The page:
In a candid interview with MLB.com’s Jon Morosi, Justin Verlander reveals that he thought his career was in jeopardy back in 2014 when he exited a start in Pittsburgh after one inning. His fastball clocked in the mid-80s that day, and as Verlander recalls, he “sat down and lost it” in the tunnel to the visitor’s clubhouse. His arm was in enough pain that an MRI would reveal he required shoulder surgery. Instead, however, Verlander eventually came to realize that failure to fully rehabilitate from offseason hernia/core muscle surgery had lingering effects throughout his body. Now healthy and enjoying the best season of his career, the Astros’ co-ace tells Morosi that he hopes to play for another decade. “In my head, right now, I’m thinking 45,” said Verlander when asked how long he wants to continue pitching. “I don’t know if that’s realistic. I’m going to go as long as I can, until something changes.”
Here’s more from the division…
- Corey Brock of The Athletic takes a fascinating look at how a pair of 23-year-old first-year employees in the Mariners’ analytics department helped plant the seeds of the surprising Alex Colome/Denard Span acquisition (subscription link). David Hesslink and Skylar Shibayama led a collaborative effort to brainstorm as many different trade possibilities as they could when looking at the team’s newfound financial resources (following Robinson Cano’s suspension) and thin farm system, eventually presenting the framework of the deal to GM Jerry Dipoto. Director of analytics Jesse Smith tells Brock that the trade scenario resonated “like a light bulb clicked” with Dipoto, who went to work pursuing the deal and hammering out the financial component of the swap once the Rays proved interested. Brock’s column also takes a look at Hesslink’s unusual path to the team. The MIT grad was pursued by multiple clubs for a front office role but settled on going to Seattle after the team agreed to draft him in the 34th round and let him pitch professionally before moving to the operations side of the game if that didn’t pan out. The column provides an excellent look at the inner-workings of an unusually early trade of significance and the collaborative process the contributes to many deals throughout the league.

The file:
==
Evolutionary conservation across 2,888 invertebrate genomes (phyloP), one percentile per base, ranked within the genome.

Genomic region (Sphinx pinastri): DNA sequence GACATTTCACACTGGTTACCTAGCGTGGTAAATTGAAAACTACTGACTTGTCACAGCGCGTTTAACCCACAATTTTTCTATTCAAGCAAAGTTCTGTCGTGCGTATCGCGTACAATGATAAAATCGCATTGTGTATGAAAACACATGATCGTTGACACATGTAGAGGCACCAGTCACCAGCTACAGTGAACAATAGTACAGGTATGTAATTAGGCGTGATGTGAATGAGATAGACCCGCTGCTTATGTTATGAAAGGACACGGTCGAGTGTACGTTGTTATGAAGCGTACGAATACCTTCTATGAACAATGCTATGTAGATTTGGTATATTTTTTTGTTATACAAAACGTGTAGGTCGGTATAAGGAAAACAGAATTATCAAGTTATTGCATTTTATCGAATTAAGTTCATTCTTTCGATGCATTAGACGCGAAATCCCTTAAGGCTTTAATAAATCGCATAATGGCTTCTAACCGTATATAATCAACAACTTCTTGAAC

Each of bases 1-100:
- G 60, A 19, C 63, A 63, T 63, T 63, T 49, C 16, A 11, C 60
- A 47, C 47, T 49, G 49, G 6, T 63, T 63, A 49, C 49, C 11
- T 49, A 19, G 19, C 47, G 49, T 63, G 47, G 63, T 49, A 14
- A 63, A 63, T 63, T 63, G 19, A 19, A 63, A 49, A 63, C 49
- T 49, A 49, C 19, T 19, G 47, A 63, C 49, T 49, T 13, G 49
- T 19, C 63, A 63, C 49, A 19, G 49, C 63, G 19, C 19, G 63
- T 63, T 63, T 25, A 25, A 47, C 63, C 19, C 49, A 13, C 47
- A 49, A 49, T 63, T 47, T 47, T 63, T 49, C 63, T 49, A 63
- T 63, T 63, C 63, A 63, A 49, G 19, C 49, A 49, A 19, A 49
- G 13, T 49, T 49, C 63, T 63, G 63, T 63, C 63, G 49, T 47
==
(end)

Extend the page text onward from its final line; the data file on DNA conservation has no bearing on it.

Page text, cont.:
- The Mariners announced tonight that they’ve placed catcher Chris Herrmann on the 10-day disabled list due to a strained right oblique muscle and recalled fellow catcher David Freitas from Triple-A Tacoma in his place. Herrmann appeared in just one game for the Mariners upon having his contract selected from Tacoma over the weekend, and he’ll now be shelved for a fair amount of time, it seems, given the fact that oblique injuries can often keep players on the shelf for upwards of a month. Mike Zunino and Freitas have shouldered the bulk of the workload behind the plate for the Mariners this season, but neither has provided much in the way of offense. Zunino does have eight homers, though he’s also registered an ugly .242 on-base percentage.
- It’s long been assumed that Tim Lincecum would eventually claim a spot in the Rangers’ bullpen, but as T.R. Sullivan of MLB.com explains, that outcome isn’t necessarily a given. As Lincecum has spent the season thus far on the disabled list, the Rangers have seen their relief corps begin to solidify, with Keone Kela, Jose Leclerc, Tony Barnette, Chris Martin, Jake Diekman, Alex Claudio and Jesse Chavez all throwing fairly well. Of course, one injury to that group would make the decision easier for the organization, and it’s not as if the bullpen isn’t without its red flags. Leclerc and Diekman have both displayed terrible control so far, while Matt Bush has already been optioned to Triple-A Round Rock once and hasn’t impressed upon returning. Then again, Lincecum himself hasn’t pitched well in Triple-A; he’s yielded eight earned runs on 13 hits and seven walks with 10 strikeouts in 9 2/3 innings.